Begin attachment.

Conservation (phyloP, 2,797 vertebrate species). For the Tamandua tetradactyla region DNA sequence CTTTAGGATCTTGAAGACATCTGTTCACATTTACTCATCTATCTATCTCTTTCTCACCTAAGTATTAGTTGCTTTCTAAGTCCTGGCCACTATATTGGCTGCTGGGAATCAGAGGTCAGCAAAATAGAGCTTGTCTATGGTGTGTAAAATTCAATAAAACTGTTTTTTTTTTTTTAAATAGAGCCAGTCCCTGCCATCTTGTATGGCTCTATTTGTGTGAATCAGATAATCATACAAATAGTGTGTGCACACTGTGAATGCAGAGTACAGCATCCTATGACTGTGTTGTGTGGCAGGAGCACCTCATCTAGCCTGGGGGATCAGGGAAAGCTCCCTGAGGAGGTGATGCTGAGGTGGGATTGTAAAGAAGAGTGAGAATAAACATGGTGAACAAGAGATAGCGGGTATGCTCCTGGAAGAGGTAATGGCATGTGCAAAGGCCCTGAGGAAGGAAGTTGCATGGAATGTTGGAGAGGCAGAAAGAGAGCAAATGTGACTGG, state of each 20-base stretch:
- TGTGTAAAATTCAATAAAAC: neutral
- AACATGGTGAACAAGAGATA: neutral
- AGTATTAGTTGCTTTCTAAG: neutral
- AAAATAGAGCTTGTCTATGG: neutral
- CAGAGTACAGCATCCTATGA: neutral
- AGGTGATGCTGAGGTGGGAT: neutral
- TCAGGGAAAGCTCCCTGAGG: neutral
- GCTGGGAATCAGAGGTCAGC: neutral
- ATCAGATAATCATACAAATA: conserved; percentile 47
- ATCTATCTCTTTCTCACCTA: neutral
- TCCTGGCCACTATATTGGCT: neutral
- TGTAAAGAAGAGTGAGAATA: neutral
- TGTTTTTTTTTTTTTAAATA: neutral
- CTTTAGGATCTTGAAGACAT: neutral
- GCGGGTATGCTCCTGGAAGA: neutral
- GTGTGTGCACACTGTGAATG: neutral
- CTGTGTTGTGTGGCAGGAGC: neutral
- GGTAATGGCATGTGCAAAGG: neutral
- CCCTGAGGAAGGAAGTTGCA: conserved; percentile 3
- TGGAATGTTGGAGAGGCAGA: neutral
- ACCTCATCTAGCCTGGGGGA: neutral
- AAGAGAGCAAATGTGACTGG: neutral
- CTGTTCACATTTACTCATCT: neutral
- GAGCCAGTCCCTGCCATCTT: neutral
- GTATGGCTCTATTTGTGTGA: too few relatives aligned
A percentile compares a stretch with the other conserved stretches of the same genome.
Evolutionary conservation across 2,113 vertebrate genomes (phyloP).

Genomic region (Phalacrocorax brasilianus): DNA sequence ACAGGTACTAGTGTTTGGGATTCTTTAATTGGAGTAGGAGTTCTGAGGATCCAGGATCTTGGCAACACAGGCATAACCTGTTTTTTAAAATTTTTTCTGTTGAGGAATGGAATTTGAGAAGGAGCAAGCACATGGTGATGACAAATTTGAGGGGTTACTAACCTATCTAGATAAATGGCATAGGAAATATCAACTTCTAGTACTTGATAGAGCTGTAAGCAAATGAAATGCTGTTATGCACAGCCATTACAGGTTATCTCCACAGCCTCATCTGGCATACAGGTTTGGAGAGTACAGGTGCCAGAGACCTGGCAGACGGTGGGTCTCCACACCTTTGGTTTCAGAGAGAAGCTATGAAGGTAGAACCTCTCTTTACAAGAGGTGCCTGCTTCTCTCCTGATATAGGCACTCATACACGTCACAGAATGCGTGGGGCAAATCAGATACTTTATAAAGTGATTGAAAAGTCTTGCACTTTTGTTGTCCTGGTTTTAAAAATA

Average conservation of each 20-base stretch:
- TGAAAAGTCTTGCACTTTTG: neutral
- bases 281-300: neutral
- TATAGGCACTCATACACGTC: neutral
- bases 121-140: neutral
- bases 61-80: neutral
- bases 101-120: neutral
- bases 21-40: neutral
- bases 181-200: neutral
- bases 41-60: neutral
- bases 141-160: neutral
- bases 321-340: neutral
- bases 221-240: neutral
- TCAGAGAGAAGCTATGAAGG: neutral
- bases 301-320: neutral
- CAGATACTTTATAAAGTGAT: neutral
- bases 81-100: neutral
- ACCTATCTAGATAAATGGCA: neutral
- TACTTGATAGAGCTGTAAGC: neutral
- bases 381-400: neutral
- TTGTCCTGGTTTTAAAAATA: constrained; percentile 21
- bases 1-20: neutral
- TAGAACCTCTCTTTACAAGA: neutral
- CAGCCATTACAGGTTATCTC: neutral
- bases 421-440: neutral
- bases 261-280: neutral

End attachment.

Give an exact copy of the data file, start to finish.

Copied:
Conservation (phyloP, 2,797 vertebrate species). For the Tamandua tetradactyla region DNA sequence CTTTAGGATCTTGAAGACATCTGTTCACATTTACTCATCTATCTATCTCTTTCTCACCTAAGTATTAGTTGCTTTCTAAGTCCTGGCCACTATATTGGCTGCTGGGAATCAGAGGTCAGCAAAATAGAGCTTGTCTATGGTGTGTAAAATTCAATAAAACTGTTTTTTTTTTTTTAAATAGAGCCAGTCCCTGCCATCTTGTATGGCTCTATTTGTGTGAATCAGATAATCATACAAATAGTGTGTGCACACTGTGAATGCAGAGTACAGCATCCTATGACTGTGTTGTGTGGCAGGAGCACCTCATCTAGCCTGGGGGATCAGGGAAAGCTCCCTGAGGAGGTGATGCTGAGGTGGGATTGTAAAGAAGAGTGAGAATAAACATGGTGAACAAGAGATAGCGGGTATGCTCCTGGAAGAGGTAATGGCATGTGCAAAGGCCCTGAGGAAGGAAGTTGCATGGAATGTTGGAGAGGCAGAAAGAGAGCAAATGTGACTGG, state of each 20-base stretch:
- TGTGTAAAATTCAATAAAAC: neutral
- AACATGGTGAACAAGAGATA: neutral
- AGTATTAGTTGCTTTCTAAG: neutral
- AAAATAGAGCTTGTCTATGG: neutral
- CAGAGTACAGCATCCTATGA: neutral
- AGGTGATGCTGAGGTGGGAT: neutral
- TCAGGGAAAGCTCCCTGAGG: neutral
- GCTGGGAATCAGAGGTCAGC: neutral
- ATCAGATAATCATACAAATA: conserved; percentile 47
- ATCTATCTCTTTCTCACCTA: neutral
- TCCTGGCCACTATATTGGCT: neutral
- TGTAAAGAAGAGTGAGAATA: neutral
- TGTTTTTTTTTTTTTAAATA: neutral
- CTTTAGGATCTTGAAGACAT: neutral
- GCGGGTATGCTCCTGGAAGA: neutral
- GTGTGTGCACACTGTGAATG: neutral
- CTGTGTTGTGTGGCAGGAGC: neutral
- GGTAATGGCATGTGCAAAGG: neutral
- CCCTGAGGAAGGAAGTTGCA: conserved; percentile 3
- TGGAATGTTGGAGAGGCAGA: neutral
- ACCTCATCTAGCCTGGGGGA: neutral
- AAGAGAGCAAATGTGACTGG: neutral
- CTGTTCACATTTACTCATCT: neutral
- GAGCCAGTCCCTGCCATCTT: neutral
- GTATGGCTCTATTTGTGTGA: too few relatives aligned
A percentile compares a stretch with the other conserved stretches of the same genome.
Evolutionary conservation across 2,113 vertebrate genomes (phyloP).

Genomic region (Phalacrocorax brasilianus): DNA sequence ACAGGTACTAGTGTTTGGGATTCTTTAATTGGAGTAGGAGTTCTGAGGATCCAGGATCTTGGCAACACAGGCATAACCTGTTTTTTAAAATTTTTTCTGTTGAGGAATGGAATTTGAGAAGGAGCAAGCACATGGTGATGACAAATTTGAGGGGTTACTAACCTATCTAGATAAATGGCATAGGAAATATCAACTTCTAGTACTTGATAGAGCTGTAAGCAAATGAAATGCTGTTATGCACAGCCATTACAGGTTATCTCCACAGCCTCATCTGGCATACAGGTTTGGAGAGTACAGGTGCCAGAGACCTGGCAGACGGTGGGTCTCCACACCTTTGGTTTCAGAGAGAAGCTATGAAGGTAGAACCTCTCTTTACAAGAGGTGCCTGCTTCTCTCCTGATATAGGCACTCATACACGTCACAGAATGCGTGGGGCAAATCAGATACTTTATAAAGTGATTGAAAAGTCTTGCACTTTTGTTGTCCTGGTTTTAAAAATA

Average conservation of each 20-base stretch:
- TGAAAAGTCTTGCACTTTTG: neutral
- bases 281-300: neutral
- TATAGGCACTCATACACGTC: neutral
- bases 121-140: neutral
- bases 61-80: neutral
- bases 101-120: neutral
- bases 21-40: neutral
- bases 181-200: neutral
- bases 41-60: neutral
- bases 141-160: neutral
- bases 321-340: neutral
- bases 221-240: neutral
- TCAGAGAGAAGCTATGAAGG: neutral
- bases 301-320: neutral
- CAGATACTTTATAAAGTGAT: neutral
- bases 81-100: neutral
- ACCTATCTAGATAAATGGCA: neutral
- TACTTGATAGAGCTGTAAGC: neutral
- bases 381-400: neutral
- TTGTCCTGGTTTTAAAAATA: constrained; percentile 21
- bases 1-20: neutral
- TAGAACCTCTCTTTACAAGA: neutral
- CAGCCATTACAGGTTATCTC: neutral
- bases 421-440: neutral
- bases 261-280: neutral